The author of this blog post, Elle Cuardaigh, states: “I never felt my mother abandoned me. I never felt abandoned. But I have felt keenly alone.
Enough to kill myself.”
It is the alone-ness that eats at me. Adoption did not provide for me a better life. Sure, during my childhood, I had it good. But I was raised as an only child. I was alone. Meanwhile, my adoptive parents and all of my extended adoptive family knew I was not alone. I was really the youngest of five children. I was intentionally kept apart from my full blood siblings. And then they found me. And the bickering between me and my adoptive parents began. And me being attacked by the rest of my adoptive family, save but a few. And then the attacks upon me by the very siblings who found me. I was different, not like them, spoiled, they said. I should shut up, do not write about my adoption-reunion. Too bad. I am. Because I stand up for myself, I am alone.
I promised my cousin a few nights ago that I would not kill myself. With a handful of relatives who love me, I realize I am not alone. They know what adoption did to me.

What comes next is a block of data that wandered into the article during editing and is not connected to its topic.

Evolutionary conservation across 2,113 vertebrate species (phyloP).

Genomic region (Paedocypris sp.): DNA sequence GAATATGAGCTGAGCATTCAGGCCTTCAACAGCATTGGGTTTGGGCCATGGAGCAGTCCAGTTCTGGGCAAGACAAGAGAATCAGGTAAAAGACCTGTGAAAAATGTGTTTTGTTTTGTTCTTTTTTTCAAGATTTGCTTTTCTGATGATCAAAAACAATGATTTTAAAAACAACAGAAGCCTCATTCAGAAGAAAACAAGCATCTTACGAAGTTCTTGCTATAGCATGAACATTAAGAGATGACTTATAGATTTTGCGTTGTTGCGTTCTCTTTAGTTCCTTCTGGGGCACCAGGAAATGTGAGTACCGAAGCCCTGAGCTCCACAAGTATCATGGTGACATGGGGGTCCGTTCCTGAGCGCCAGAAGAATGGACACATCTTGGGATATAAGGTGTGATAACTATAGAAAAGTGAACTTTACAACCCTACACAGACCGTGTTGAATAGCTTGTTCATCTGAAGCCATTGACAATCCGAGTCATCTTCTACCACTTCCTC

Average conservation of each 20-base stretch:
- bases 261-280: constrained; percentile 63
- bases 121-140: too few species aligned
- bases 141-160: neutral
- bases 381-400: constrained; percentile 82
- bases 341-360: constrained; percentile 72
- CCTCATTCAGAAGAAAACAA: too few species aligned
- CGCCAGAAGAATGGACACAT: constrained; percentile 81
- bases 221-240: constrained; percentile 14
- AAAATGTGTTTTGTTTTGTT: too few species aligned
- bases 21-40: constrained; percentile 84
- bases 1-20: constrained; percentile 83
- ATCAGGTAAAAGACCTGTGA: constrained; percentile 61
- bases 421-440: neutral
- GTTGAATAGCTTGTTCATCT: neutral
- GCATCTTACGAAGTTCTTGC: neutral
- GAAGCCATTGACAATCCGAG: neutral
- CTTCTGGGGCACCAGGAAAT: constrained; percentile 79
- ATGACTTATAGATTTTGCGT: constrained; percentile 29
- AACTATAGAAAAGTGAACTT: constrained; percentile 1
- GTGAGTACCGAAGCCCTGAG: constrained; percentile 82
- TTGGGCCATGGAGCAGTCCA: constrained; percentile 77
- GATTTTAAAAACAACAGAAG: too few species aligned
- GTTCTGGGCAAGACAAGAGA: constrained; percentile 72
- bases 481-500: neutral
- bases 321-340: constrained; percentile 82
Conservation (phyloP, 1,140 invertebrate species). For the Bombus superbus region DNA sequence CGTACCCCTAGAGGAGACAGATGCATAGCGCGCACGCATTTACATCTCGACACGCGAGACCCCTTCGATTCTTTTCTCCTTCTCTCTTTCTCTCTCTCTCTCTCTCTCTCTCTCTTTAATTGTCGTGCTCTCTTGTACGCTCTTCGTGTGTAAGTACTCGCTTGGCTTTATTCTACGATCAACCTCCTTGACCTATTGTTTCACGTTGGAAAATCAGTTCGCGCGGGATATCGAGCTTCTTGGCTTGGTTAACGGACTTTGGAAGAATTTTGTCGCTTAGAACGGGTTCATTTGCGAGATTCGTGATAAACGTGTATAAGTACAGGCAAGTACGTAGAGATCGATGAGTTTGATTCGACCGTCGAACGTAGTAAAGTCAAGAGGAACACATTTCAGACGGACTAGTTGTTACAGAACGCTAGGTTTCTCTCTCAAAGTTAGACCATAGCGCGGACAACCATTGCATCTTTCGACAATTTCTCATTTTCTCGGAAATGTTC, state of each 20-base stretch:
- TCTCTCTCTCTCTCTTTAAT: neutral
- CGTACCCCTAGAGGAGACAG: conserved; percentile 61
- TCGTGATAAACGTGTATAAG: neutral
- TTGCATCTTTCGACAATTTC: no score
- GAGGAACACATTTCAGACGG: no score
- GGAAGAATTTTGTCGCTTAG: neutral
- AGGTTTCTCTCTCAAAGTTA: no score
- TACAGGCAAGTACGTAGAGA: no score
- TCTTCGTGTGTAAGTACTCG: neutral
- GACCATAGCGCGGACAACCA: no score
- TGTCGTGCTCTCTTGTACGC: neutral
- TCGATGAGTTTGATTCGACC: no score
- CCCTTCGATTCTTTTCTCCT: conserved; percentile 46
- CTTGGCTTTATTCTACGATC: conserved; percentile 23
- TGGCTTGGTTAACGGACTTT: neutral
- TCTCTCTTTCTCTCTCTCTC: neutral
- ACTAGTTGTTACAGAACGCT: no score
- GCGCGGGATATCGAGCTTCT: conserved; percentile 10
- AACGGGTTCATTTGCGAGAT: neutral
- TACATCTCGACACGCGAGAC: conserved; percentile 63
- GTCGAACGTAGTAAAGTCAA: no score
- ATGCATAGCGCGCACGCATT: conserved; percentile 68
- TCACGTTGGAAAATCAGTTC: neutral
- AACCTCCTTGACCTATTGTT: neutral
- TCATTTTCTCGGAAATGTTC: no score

When L’wren Scott took her own life, those of us in the adoption community said, “Another.”
It was so recent that Charlotte Dawson had done the same:
These two celebrity deaths made us take notice of a recent study, although many of us did not need “proof”:
Adoptees are four times more likely than the non-adopted to attempt suicide. And those who attempt suicide are much more likely to actually die that way.
We are the lucky ones, aren’t we. The fortunate. The chosen. The ones who weren’t aborted, as we are so often reminded. So we’d better be grateful. By the same line of reasoning, we were thrown away. Abandoned. And to even think about “those people” is betrayal to the ones who raised us, our real parents.
So why are we killing ourselves?
L’wren Scott and Charlotte Dawson should have been Successful Adoption poster children…
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